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Pages & layout

How all the elements of typography, icons, navigation and photography come together on a page is the web product. Following the guide so far will result in a decent page. Here are principles to create great pages.

Photographs have power – use it

A single image

With a powerful hero image in place, you can use crops, and cut into it to reclaim the space for type. If the image is strong, it remains powerful with chunks cut out of it.


Images in an article


This image is cropped to 294 pixels high, making a golden ratio 1 to 1.618

Structure pages – impart meaning

Structured typography can help add hierarchy and meaning to a single page of content.

Structured layout should be used to do a similar job on intermediate pages – subject pages should not be the same as a search results page, nor contain a jumbled collection of images. Single images work best, as shown above.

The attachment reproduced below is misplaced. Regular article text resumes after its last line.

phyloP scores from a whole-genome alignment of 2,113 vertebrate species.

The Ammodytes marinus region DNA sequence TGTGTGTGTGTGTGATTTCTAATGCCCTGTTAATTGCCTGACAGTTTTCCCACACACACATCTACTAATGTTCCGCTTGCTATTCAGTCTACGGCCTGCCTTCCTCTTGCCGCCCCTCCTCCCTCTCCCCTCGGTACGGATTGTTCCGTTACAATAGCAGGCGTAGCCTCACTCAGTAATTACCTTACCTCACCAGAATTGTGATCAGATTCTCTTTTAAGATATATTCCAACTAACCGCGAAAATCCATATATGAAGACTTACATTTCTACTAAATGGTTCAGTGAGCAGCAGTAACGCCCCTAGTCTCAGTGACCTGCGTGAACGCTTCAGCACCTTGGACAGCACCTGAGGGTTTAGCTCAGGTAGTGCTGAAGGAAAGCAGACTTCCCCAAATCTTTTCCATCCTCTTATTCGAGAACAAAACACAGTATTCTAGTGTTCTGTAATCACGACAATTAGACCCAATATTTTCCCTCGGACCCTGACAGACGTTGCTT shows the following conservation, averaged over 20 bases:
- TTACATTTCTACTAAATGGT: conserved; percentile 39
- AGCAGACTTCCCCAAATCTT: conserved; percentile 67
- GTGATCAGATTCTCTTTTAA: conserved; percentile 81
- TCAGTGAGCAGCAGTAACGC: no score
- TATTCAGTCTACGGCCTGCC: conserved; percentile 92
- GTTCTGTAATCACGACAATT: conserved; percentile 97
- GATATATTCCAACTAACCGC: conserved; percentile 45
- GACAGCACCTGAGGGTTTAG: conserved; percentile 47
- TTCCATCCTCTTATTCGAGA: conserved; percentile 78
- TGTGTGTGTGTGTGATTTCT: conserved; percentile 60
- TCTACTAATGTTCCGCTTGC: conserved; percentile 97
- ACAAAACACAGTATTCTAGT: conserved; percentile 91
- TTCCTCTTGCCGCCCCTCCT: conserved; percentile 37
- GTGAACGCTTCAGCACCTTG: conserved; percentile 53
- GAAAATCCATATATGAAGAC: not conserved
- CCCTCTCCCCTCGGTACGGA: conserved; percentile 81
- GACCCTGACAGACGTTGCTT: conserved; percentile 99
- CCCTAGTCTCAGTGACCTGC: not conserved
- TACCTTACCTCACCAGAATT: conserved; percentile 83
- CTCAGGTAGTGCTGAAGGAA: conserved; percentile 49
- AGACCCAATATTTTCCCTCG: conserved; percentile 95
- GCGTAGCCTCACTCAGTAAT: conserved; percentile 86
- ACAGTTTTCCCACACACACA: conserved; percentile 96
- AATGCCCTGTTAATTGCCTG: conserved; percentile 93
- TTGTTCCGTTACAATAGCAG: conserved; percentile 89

Useful or important tools should be pulled out, with icons, to the right.

If the subject area has sub-sections, list these clearly. Pick out the most popular, or best, or most important articles. Other articles will be links through from guides, related articles and of course search.


Current mocked up pages

Use CSS + HTML from these pages as a starting point, not definitive specs. Pages have only been tested in webkit browsers - Chrome/Safari

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The main single large image is often called a 'hero' image.
Why? It should be dramatic!

This is part of the Campaign Landing Page layout

For 2,400 years many artists and architects have proportioned their works to approximate the golden ratio, in the form of the golden rectangle where the ratio of the longer side to the shorter is the golden ratio.

A golden rectangle can be cut into a square and a smaller rectangle with the same aspect ratio. Mathematicians since Euclid have studied the golden ratio because of its unique and interesting properties.